Irish Hikes (part 2): Dingle, at last

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The village of Dingle at sunset

I wanted to go to Dingle in 1992. I spent two months in Ireland, and mentioned it in my journal at least four or five times. Dingle, in 1992, didn’t quite have the reputation as a tourist destination that it does now – but I wanted to see the end of the Dingle Peninsula and look out across the Atlantic. I had ridden to the southern side of the peninsula, to Inch Beach. But that was the extent of my travel. Every day that we hoped to go, it rained, or something else came up.

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Slea Head at the tip of the Dingle Peninsula

Twenty-six years. That’s how long I waited for my next chance to go to Dingle. Sure, a lot of other stuff happened in that time. I suppose I could have made the trek sooner. but, as they say, ‘better late than never.’

The Dingle Peninsula in County Kerry, southwest Ireland is famous for it’s winding, narrow roads along spectacular rolling hills. Along the coastline, those hills drop off precipitously into moody waters that change color depending on the time of the day or day of the year. It’s known for its archeology, with something on the order of 2000 structures that date back thousands of years. The most famous are the cobble-stone dome structures, the beehive huts, that most people now associate with the Star Wars movie, The Last Jedi.

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In addition to the beehive huts, on the the Dingle Peninsula, you’ll find structures like these – large stone walls that wind around in circles, enclosing a network of passageways and alcoves.

The peninsula is populated by sheep, farm houses, and a smattering of very small villages (not counting the town of Dingle itself). While there are a fair number of tour buses winding their way around the tip of the peninsula throughout the day, it doesn’t attract as many visitors each year as the Ring of Kerry, the much larger peninsula immediately to the south.

As with every destination we visited on this summer trip, a hike was in order! The ongoing drought made it easy to plan. We had an uncharacteristically blue sky, dotted with fair weather cumulus, like much of the weather we experienced in Ireland this summer.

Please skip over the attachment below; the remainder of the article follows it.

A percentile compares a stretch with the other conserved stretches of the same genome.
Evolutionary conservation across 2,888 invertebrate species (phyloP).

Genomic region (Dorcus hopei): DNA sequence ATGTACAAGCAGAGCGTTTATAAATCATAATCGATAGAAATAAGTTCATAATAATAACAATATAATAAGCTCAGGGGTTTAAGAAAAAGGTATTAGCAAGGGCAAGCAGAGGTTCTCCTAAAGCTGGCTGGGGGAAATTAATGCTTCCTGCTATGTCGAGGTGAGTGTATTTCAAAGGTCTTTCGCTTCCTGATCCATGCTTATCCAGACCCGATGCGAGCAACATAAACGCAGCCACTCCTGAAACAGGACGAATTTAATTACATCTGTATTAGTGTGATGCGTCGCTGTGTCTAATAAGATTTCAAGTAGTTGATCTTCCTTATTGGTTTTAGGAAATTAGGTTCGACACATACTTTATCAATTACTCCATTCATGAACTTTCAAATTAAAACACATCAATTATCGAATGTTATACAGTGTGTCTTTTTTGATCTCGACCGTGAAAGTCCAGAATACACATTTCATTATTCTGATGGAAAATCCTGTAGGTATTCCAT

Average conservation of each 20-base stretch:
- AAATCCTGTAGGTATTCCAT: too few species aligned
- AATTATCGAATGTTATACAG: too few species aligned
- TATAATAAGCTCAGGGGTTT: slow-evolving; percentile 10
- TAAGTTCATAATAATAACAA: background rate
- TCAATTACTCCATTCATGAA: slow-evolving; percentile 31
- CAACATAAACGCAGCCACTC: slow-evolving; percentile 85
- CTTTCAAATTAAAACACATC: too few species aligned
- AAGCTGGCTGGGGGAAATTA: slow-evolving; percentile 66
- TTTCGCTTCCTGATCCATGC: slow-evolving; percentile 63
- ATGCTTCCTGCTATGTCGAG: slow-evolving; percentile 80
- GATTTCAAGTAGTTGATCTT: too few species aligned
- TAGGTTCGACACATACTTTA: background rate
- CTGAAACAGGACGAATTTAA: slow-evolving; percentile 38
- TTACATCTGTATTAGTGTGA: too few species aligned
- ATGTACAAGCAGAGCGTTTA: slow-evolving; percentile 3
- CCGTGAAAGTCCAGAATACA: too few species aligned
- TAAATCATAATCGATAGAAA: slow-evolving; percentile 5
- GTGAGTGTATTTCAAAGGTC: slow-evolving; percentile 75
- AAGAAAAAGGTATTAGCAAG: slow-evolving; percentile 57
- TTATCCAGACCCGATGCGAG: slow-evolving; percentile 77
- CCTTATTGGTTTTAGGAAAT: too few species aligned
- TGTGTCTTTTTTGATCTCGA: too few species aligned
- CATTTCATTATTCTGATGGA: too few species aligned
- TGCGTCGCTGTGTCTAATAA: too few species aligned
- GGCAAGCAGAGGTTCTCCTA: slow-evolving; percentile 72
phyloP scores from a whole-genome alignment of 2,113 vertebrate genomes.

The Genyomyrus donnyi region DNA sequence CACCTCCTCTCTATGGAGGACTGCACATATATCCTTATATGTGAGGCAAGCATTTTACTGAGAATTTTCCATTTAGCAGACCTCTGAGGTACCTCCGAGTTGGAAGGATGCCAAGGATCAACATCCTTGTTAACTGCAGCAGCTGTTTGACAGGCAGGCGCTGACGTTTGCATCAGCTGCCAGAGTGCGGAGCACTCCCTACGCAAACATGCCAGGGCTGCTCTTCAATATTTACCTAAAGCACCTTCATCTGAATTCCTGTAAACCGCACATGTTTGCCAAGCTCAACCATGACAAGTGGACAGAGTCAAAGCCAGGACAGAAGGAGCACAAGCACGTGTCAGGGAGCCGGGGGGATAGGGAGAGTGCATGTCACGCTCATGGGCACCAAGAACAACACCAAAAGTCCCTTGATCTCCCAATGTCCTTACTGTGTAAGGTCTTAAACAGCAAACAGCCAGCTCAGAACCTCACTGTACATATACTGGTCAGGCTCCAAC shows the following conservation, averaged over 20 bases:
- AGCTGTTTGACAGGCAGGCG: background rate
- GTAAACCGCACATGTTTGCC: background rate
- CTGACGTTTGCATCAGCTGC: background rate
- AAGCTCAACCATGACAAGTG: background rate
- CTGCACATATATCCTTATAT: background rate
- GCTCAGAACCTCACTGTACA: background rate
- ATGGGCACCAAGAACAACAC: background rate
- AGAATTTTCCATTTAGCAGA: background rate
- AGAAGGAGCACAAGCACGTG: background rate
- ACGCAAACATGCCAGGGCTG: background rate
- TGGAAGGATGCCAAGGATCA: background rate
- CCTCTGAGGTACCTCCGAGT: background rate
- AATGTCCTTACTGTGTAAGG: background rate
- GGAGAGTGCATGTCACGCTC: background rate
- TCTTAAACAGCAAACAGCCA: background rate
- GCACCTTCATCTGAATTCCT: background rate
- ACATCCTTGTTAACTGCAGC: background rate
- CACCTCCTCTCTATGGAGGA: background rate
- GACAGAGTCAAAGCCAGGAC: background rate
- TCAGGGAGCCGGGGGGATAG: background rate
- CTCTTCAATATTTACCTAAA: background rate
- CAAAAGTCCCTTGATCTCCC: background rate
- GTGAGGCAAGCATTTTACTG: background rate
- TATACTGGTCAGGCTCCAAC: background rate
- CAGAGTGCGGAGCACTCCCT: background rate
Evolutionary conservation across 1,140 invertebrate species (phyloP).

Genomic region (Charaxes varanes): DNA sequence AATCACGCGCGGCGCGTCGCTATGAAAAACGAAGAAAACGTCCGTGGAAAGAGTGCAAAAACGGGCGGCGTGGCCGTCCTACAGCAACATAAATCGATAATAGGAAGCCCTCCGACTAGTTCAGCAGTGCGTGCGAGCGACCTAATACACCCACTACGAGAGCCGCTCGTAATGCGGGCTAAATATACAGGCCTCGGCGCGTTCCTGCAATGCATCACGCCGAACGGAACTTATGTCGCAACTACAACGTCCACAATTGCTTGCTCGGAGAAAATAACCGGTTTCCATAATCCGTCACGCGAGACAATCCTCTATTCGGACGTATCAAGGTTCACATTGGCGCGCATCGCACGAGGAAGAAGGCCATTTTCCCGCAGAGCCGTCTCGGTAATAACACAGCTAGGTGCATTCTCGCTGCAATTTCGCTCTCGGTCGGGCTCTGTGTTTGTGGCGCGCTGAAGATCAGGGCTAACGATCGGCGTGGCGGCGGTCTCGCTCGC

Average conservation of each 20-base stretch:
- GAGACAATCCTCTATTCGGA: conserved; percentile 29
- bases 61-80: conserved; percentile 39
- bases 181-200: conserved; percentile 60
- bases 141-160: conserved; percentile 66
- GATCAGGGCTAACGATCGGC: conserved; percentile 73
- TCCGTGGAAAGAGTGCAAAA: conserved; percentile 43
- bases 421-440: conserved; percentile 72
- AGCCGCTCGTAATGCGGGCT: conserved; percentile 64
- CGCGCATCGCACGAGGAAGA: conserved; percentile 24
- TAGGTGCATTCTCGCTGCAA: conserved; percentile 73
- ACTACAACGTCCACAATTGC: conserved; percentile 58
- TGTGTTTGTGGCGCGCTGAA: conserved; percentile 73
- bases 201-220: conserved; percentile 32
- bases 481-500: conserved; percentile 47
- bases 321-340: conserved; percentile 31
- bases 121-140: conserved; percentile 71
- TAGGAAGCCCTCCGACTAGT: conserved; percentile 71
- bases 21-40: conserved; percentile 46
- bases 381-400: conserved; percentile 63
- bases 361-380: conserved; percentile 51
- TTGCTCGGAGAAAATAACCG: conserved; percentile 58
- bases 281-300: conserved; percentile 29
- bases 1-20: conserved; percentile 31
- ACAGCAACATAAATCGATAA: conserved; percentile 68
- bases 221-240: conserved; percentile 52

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Looking eastward, along the south side of the Dingle Peninsula.

Apparently, you can follow a trail all along the south side of the peninsula, from just west of Dingle, all the way to Slea Head, at the tip of the peninsula. But we never found the start of the trail. It doesn’t help that locals zip along the narrow winding road like it’s the autobahn and there are few pullouts (with little warning of them). We ended up driving to Slea Head at the end of the peninsula, and the end of the trail, then walking back east along the trail. Like most of the hikes we had been on, you see few other people on the trail before noon. That made it possible to park in the small pullout at Slea Head, because we got out there before most of the other tourists.

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The road (two-way) that winds around Slea Head.

We were excited to find the trail a bit more rugged and less well marked that other trails we had followed in Ireland. It wound up along the hills above rugged farmland bordered by a network of stone walls. From there, we could watch the excitement of arriving tour buses on the road below, letting people off for a glimpse of beehive huts. A lot of huts are on private property, and the locals have some good business collecting entrance fees for a look around.

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Tour buses stop along the main road to let visitors wander around beehive huts and other archeological structures.

The trail winds up over the hills of the peninsula along old stone walls that border farmland. In some places, the path is not entirely clear, but it’s not too hard to pick your way through the shrubs – just watch out for prickly gorse! We hiked eastward about 3 miles until we got a view of Dingle town in the distance. We encountered only a few intrepid hikers and some stray sheep along the way. At one point, we stopped to watch a sheepdog demonstration on a farm below us – the dogs were clearly performing for a busload of tourists, sending a herd of sheep round and round a pasture.

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Along the stone walls bordering farmland on the Dingle Peninsula.

By the time we got back to the car park at Slea Head, the tourist activity had ramped up considerably.

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At the pull-out at Slea Head – a good place to park your car while you go for a hike, as long as you arrive early enough to find an empty spot.

Back in Dingle, I couldn’t resist celebrating the day with a ’99’. Irish soft-serve ice cream leaves everyone else in the dust, and it’s even better with a Cadbury chocolate flake. On my first trip to Ireland, I could buy these for 99 pence (back in the days before the Euro). I was happy to see that a lot of places, in keeping with tradition, sell them for 1.99 Euros, a better deal than pretty much any ice cream shop in the States.

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A ’99’ with a Cadbury flake – the only soft-serve ice cream on this planet I will eat.

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